“The typical desert monk dwelt in a hut of stones covered with branches from a nearby oasis. Inside was a reed mat for a bed, a jar of water, in which palm leaves were soaked for making mats and weaving ropes, a sheepskin for the cold of the night, a handful of dried peas or lentils….edible plants and ….peppers and capers.” (Derwas Chitty The Desert a City)
They lived in small groups, their cells often built around a common courtyard, so they were solitaries in community. In the courtyard they planted date palms and olive trees and in the surrounding area wheat to make bread. In growing their food, they did not just look after their own needs, but were open to the needs of others. Sr Benedicta Ward, a well-known scholar on the subject of the Desert Fathers and Mothers, observed that the desert hermits were responsible for substantial agricultural improvement in the desert that benefitted the life of the ordinary villagers around them. Abba Orr planted a marsh with trees; Abba Copres had a small grove of date palms in his hermitage garden; another planted wheat and distributed that amongst the nearby villagers. As you can see these hermits did not isolate themselves, caring only about their own spiritual progress. The fruits of their ‘pure’ prayer led them to look after the people and the environment around them.
Although they ate sparingly we hear many of the sayings urge moderation: “Our holy and most ascetic master stated that the monk should always live as if he were to die on the morrow, but at the same time he should treat his body as if he were to live on with many more years to come.” (Evagrius quoting Macarius)
To buy anything else that was needed, they earned their own living by weaving mats, ropes and baskets, by weaving flax and working in the fields as day labourers. These were communities of lay people, on the whole not dissimilar to the Christian Meditation groups all around the world. The emphasis of their life was on prayer and work; liturgy played a minor role. The influence of clergy came much later. They received their teaching and rule of life from the elder Abbas and Ammas, around whom they congregated. The Elders in fact resisted becoming either priests or bishops, which is not surprising given the background of the changes in the Church since Constantine.
The Abbas and Ammas were not only sought after by their fellow hermits and the aspiring ones but also by all from far and wide. Their life of prayer kept them open to the needs and concerns of others wherever they lived. Often they were asked to be arbiters and mediators in disputes, as their advice was seen to be objective. Some, like Evagrius, and Antony himself, would even go to Alexandria to defend Christianity and engage in disputations with pagan philosophers.
The most important guidance the aspiring hermits received was on prayer. During the day there were three set periods of prayer: third hour, sixth hour and ninth hour. (9.00 am, 12.00 pm and 3.00 pm respectively) and at night: “As for sleep at night, pray two hours beginning at evening, reckoning them from sunset on. And after you have praised God, sleep for six hours. Then arise for the night watch and spend the remaining four hours in prayer. In the summer do the same; with the hours curtailed and fewer psalms, though, because of the shortness of the nights.” (Abba Poimen)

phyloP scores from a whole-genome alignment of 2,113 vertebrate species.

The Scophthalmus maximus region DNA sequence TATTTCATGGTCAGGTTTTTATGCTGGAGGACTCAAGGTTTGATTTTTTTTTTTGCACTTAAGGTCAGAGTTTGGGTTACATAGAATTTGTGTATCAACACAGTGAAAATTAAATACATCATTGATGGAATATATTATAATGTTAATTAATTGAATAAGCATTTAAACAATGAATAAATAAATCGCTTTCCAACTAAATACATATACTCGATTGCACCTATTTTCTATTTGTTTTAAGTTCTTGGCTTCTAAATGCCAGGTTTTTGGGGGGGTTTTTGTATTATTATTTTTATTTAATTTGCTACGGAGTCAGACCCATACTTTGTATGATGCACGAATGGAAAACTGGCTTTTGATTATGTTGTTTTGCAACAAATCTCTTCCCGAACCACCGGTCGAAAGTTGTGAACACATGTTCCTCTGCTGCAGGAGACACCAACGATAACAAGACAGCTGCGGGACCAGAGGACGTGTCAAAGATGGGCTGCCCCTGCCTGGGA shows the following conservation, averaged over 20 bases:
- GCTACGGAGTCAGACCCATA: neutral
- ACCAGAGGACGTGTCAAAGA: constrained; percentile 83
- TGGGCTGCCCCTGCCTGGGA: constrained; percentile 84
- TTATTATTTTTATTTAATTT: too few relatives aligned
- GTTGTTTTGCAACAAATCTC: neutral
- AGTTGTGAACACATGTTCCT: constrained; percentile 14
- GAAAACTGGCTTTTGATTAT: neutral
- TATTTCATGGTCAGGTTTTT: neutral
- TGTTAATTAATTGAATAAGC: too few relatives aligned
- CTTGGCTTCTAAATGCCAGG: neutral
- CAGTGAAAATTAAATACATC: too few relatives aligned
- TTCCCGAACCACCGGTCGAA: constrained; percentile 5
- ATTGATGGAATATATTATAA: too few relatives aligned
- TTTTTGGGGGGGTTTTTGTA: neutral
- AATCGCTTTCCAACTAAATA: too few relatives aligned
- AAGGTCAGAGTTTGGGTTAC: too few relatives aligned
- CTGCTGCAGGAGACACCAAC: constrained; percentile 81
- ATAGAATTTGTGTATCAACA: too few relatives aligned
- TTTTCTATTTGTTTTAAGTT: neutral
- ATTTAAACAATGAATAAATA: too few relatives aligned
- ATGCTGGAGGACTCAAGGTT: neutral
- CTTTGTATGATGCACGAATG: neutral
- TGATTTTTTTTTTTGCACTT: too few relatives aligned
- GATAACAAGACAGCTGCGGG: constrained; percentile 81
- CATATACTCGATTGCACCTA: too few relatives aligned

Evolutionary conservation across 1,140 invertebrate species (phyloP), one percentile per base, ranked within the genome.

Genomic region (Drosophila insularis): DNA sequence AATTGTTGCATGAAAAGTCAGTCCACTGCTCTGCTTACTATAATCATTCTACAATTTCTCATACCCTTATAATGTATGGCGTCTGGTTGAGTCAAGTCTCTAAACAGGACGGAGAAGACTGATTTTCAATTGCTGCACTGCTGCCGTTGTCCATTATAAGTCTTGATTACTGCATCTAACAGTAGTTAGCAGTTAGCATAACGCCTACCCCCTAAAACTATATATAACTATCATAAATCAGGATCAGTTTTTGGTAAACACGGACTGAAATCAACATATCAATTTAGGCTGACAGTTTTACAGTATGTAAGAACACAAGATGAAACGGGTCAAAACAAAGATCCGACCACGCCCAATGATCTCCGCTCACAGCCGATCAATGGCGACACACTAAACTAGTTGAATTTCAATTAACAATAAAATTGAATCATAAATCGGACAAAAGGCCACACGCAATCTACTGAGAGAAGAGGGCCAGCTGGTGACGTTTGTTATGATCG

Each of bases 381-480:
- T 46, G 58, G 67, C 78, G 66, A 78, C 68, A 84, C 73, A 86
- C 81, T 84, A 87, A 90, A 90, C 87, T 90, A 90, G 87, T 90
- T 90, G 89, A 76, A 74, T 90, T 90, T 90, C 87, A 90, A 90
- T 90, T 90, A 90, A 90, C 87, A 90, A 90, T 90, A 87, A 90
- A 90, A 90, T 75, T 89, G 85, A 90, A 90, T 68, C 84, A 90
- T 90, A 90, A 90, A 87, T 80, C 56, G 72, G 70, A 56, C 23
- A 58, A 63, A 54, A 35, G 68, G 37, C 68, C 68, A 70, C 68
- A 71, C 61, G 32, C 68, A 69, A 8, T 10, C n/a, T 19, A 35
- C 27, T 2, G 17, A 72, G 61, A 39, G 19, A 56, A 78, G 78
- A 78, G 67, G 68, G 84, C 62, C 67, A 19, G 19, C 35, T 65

This discipline of prayer and work – ora et labora – reminds us of the Rule of St Benedict, who was a great admirer of John Cassian’s Conferences. But fortunately for the Benedictine monks John Cassian had softened the teaching he had received in the desert by the time he wrote these down for the two monasteries he founded – one for men and one for women. I must say I am relieved that John Main in turn adapted the teaching of John Cassian to the lives of ordinary men and women of our time, only encouraging us to meditate twice a day – perhaps three times, when circumstances allowed – but left us to have an uninterrupted night!
Psalmody, the singing of the psalms, probably accompanied by music, was an important ingredient of their daily worship, whether in community, alone or at work. They knew them all by heart and recited most of them every 24 hours. No wonder we have the following saying: “Some elders came to see Abba Poemen to ask him, “If we see some brothers dozing in the congregation, do you want us to reprove them so that they stay awake?” he said to them, “For my part, when I see a brother dozing, I lay his head on my lap and let him rest.”
Despite the above saying they prayed on the whole standing up, facing east. They often made prostrations, especially after the singing of the psalms: “Stand up and pray and make a metanoia (prostration), while saying: ‘Son of God, have mercy on me.” (Abba Nau)
Scripture was very important to them; it was read aloud at weekly gatherings, called the ‘synaxis’. Total attention at these times was considered essential: “The Elder said: “Where were your thoughts, when we were saying the synaxis, that the word of the psalm escaped you? Don’t you know that you are standing in the presence of God and are speaking to God?” Not only did they have to know Scripture by heart, emphasis was laid on applying the lessons learnt to daily life: “Whatever you do, do it according to the testimony of the Holy Scripture.” (St Antony)
Even during work they would repeat their prayer phrase and after work when they were in their cells, they continued to engage in private prayer and interiorized Scripture by meditation – the solitary repetition of a passage from Scripture without reflection on meaning. In this oral culture this repetition was done aloud: “We heard him meditating.” Said Abba Amoun about Abba Achilles.
We too do not reflect on the meaning of our prayer word Maranatha during meditation – leaving thoughts behind – but say it silently faithfully in our mind.